Northridge is a neighborhood of Los Angeles, California in the San Fernando Valley. It is the home of California State University, Northridge, as well as eleven public and eight private schools. Originally named Zelzah, the community was renamed North Los Angeles in 1929 to emphasize its closeness to the booming city. This created confusion with Los Angeles and North Hollywood. At the suggestion of a civic leader, the community was renamed Northridge in 1938. Northridge can trace its history back to the Gabrielino (or Tongva) people and to Spanish explorers. Its territory was later sold by the Mexican governor to Eulogio de Celis, whose heirs divided it for sale. The area has been the home of notable people, and it has notable attractions and points of interest. Residents have access to a municipal recreation center and a public swimming pool.
By 2011, MiniMed's new owner decided to downsize the Northridge facility and relocate 300 customer service positions to Texas. Medtronic also announced the layoff of more than 400 workers at the Northridge offices. Today, about 1,800 employees continue to work at the MiniMed complex, located at Devonshire Street and Zelzah Avenue. The division is now known as Medtronic Diabetes, and the Northridge operations focus on research and development, as well as manufacturing.
The Recreation Center is located in Northridge. It has an indoor gymnasium, without weights, which may also be used as an auditorium. Its capacity is 400. Doc Green is the commissioner of the youth sports leagues at Northridge Recreation Center. The park also has barbecue pits, a lighted baseball diamond, lighted indoor basketball courts, lighted outdoor basketball courts, a children's play area, a community room, picnic tables, a lighted soccer field, and lighted tennis courts. The Northridge Pool, on the recreation center grounds, is an outdoor heated seasonal pool. Dearborn Park is located in Northridge. The unstaffed, unlocked park has lighted outdoor basketball courts, a children's play area, picnic tables, and lighted tennis courts. Vanalden Park, an unstaffed pocket park, has a horseshoe pit, a jogging path, and picnic tables.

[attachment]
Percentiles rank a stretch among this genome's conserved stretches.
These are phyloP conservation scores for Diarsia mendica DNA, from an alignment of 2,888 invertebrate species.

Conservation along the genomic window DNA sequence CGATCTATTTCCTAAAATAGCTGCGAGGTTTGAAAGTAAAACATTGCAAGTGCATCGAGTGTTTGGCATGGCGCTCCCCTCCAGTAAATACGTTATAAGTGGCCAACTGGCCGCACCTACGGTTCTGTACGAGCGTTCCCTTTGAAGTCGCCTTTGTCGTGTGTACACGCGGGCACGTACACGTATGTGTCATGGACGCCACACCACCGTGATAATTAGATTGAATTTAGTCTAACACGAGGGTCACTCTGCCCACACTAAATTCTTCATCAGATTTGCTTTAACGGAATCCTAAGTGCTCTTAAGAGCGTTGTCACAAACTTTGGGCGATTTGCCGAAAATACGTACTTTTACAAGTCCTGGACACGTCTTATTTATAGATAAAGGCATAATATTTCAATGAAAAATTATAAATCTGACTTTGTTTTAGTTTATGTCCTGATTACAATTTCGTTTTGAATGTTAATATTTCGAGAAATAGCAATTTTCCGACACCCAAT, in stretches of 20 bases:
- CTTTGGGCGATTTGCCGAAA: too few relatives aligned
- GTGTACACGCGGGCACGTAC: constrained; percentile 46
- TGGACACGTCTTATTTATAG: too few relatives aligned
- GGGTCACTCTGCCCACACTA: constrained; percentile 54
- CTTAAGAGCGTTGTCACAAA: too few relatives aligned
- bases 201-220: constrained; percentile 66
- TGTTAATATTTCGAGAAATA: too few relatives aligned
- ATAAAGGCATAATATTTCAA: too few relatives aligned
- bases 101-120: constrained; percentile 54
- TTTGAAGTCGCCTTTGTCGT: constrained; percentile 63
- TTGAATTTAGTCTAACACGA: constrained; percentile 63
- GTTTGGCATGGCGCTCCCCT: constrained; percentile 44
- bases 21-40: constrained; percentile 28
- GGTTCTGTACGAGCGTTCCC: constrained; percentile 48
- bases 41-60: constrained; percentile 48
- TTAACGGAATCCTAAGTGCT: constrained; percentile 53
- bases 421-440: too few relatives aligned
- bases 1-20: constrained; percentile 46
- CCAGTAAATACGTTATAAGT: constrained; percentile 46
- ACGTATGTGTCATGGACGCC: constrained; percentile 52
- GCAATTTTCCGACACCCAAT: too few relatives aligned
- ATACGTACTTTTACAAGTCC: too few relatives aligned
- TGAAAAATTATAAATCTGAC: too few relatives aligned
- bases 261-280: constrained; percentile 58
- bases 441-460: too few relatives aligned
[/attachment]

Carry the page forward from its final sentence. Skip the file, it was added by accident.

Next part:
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Percentage change from latest quarter vs same time period previous year
Data compiled using 3rd quarter 2020 data vs. same period from 2019
Public & Private Institutions Of Learning
Education in the United States is provided by public, private and home schools. State governments set overall educational standards, often mandate standardized tests for K–12 public school systems and supervise, usually through a board of regents, state colleges, and universities. Discover the K12-powered public or private school that is best suited for your child's needs in the area.